After the Fact: Two Countries, Four Decades, One Anthropologist (The Jerusalem-Harvard Lectures)
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"Suppose," Clifford Geertz suggests, "having entangled yourself every now and again over four decades or so in the goings-on in two provincial towns, one a Southeast Asian bend in the road, one a North African outpost and passage point, you wished to say something about how those goings-on had changed." A narrative presents itself, a tour of indices and trends, perhaps a memoir? None, however, will suffice, because in forty years more has changed than those two towns--the anthropologist, for instance, anthropology itself, even the intellectual and moral world in which the discipline exists. And so, in looking back on four decades of anthropology in the field, Geertz has created a work that is characteristically unclassifiable, a personal history that is also a retrospective reflection on developments in the human sciences amid political, social, and cultural changes in the world. An elegant summation of one of the most remarkable careers in anthropology, it is at the same time an eloquent statement of the purposes and possibilities of anthropology's interpretive powers.
To view his two towns in time, Pare in Indonesia and Sefrou in Morocco, Geertz adopts various perspectives on anthropological research and analysis during the post-colonial period, the Cold War, and the emergence of the new states of Asia and Africa. Throughout, he clarifies his own position on a broad series of issues at once empirical, methodological, theoretical, and personal. The result is a truly original book, one that displays a particular way of practicing the human sciences and thus a particular--and particularly efficacious--view of what these sciences are, have been, and should become.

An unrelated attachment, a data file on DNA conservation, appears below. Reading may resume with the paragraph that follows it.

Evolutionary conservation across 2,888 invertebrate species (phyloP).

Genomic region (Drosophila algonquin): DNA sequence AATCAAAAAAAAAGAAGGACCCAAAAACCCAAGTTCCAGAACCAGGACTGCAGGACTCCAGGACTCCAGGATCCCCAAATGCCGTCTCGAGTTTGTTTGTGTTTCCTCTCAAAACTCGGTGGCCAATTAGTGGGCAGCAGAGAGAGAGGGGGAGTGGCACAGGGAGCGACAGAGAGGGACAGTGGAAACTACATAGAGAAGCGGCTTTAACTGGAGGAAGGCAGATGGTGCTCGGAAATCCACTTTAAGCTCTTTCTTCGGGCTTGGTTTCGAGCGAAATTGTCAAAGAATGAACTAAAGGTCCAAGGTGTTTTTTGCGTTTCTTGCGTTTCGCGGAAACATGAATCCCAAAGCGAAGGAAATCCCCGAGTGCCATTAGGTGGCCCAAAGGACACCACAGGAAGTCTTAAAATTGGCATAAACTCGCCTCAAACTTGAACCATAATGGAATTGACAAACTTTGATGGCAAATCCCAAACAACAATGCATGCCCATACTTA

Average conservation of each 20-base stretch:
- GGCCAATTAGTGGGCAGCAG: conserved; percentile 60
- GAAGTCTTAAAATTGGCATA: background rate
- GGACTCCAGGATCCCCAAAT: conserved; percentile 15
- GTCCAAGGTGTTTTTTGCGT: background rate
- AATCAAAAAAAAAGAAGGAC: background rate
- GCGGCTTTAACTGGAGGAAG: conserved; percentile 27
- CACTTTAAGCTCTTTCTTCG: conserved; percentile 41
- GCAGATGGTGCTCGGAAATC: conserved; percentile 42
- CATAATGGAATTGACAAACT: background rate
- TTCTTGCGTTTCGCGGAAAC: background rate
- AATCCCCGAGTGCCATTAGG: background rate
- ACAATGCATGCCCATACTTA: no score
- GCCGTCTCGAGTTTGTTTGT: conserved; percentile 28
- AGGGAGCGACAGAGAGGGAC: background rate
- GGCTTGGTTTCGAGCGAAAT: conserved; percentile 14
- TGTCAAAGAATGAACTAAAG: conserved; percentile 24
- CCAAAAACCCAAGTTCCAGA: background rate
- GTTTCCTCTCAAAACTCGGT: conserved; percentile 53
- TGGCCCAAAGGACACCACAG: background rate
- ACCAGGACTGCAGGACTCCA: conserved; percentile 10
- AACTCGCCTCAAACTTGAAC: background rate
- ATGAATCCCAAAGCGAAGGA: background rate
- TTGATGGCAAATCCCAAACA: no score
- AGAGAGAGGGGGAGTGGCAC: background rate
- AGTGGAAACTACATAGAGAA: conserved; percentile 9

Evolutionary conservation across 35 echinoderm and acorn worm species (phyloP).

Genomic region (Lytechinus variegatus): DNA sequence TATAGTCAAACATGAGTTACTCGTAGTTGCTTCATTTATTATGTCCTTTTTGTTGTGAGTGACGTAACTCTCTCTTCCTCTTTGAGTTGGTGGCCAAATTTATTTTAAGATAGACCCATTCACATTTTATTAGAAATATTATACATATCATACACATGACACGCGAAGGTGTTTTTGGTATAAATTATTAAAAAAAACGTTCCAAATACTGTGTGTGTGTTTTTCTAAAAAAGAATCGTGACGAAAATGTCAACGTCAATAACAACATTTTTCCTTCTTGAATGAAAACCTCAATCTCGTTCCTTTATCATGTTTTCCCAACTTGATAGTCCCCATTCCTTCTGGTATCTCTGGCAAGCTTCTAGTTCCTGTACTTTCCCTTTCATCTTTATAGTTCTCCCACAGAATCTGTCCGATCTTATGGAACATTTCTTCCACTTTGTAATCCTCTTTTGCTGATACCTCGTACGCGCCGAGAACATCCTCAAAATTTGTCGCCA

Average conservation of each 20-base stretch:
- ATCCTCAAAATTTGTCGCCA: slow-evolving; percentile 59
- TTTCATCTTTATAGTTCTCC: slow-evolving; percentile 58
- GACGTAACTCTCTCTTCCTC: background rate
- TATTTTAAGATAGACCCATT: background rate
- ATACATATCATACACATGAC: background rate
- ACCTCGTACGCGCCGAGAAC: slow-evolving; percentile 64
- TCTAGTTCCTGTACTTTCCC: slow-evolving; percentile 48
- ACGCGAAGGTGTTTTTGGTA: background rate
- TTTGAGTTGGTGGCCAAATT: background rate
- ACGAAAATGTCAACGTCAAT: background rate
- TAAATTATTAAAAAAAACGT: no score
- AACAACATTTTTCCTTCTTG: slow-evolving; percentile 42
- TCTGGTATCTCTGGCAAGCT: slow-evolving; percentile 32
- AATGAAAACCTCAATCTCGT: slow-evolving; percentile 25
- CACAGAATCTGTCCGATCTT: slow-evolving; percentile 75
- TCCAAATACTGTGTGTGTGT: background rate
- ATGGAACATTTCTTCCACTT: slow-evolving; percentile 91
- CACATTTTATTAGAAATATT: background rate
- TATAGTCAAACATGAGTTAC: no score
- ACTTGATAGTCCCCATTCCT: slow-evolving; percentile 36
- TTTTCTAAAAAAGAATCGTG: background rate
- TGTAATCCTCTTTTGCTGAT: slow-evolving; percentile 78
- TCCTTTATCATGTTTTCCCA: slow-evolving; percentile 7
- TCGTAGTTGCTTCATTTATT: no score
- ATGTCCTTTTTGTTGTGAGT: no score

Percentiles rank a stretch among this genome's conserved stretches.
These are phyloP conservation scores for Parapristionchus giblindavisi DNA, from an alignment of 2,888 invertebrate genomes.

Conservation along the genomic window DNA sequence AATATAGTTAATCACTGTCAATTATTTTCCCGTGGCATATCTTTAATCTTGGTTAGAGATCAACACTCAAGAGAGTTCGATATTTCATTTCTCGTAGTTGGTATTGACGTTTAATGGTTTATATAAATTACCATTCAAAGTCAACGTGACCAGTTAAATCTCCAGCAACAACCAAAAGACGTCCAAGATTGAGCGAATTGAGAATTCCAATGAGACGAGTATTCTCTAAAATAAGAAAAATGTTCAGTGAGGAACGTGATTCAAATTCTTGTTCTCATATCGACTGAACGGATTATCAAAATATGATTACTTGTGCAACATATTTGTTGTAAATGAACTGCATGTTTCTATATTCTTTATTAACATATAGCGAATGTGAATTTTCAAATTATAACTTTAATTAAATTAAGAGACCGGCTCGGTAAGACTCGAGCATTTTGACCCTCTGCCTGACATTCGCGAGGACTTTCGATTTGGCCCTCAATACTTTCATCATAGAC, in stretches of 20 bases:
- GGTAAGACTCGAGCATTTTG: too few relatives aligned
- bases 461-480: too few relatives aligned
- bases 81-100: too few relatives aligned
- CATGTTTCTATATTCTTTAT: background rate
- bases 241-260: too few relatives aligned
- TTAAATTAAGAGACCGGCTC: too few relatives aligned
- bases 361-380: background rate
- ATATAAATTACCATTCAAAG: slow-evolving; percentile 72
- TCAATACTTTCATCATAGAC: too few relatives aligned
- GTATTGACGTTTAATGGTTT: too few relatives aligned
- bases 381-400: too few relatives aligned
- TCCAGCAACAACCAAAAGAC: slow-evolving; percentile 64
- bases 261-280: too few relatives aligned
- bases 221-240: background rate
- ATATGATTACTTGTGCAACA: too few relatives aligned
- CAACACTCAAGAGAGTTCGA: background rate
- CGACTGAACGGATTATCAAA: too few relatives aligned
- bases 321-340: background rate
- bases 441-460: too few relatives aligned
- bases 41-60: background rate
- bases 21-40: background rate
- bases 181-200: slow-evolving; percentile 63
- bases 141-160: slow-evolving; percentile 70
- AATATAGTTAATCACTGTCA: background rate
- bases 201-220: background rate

1971, 1972, 1976, or 1986, it always seemed not the right time, but a pause between right times, between a turbulence somehow got through and another one obscurely looming. Change, apparently, is not a parade that can be watched as it passes. Pare in the early fifties was a shabby, alternately hot and dusty and hot and muddy crossroads town of perhaps twenty thousand (a TOWNS • 5 couple thousand of them Chinese), and the regional hub, depending on how and for what purposes you defined its
partly on religious grounds, in the nineteen fifties, and continuing to the nineties to be a site of violent resistance, sporadic and obscurely motivated, to state authority, it is not the easiest society for an outsider, white, Western, and (thus) presumptively Christian, to navigate. I had come there in yet another capacity, new to me and not since repeated: I was a technical consultant, hired by a wealthy American philanthropic institution, if not absolutely the wealthiest, certainly the most
administrative corruption impressive even for Fez caused it not to extend across the whole city as originally planned, but stopped it midway. Tour buses, taxis, trucks, motorcycles, and various other sorts of vehicles pour down into the center at the bottom of the bowl and then have to turn about and struggle up out again the way they have come, creating a continuous stream of angry traffic-a great scar, as the inhabitants put it, on the belly of the city. The abandonment of the old city by its
the time of the coup, just let the Muslim youth have their head, at least for a while, after which they called a halt and began just arresting people and carting them off to Buru [a prison island in eastern Indonesia] or somewhere. There is still a good deal of bad feeling around on the part of friends and relatives of the victims. But anti-Communism is now so strong here they don't dare say anything; they just conceal it, like good Javanese. I myself am as anti-Communist as I always was. But the
elite wished them to be) bulldozed away. But this compromise, if that's the word for it, hardly ended the confrontation. It merely moved it onto a new plane of discussion, one in which the issues are represented as being between various interests within the city, not between it and aliens gathered along its edges. Consider, for example, a remarkable letter in an Arabic-language newspaper, written about two years later by a resident of the city's largest, fastest-growing, and most energetic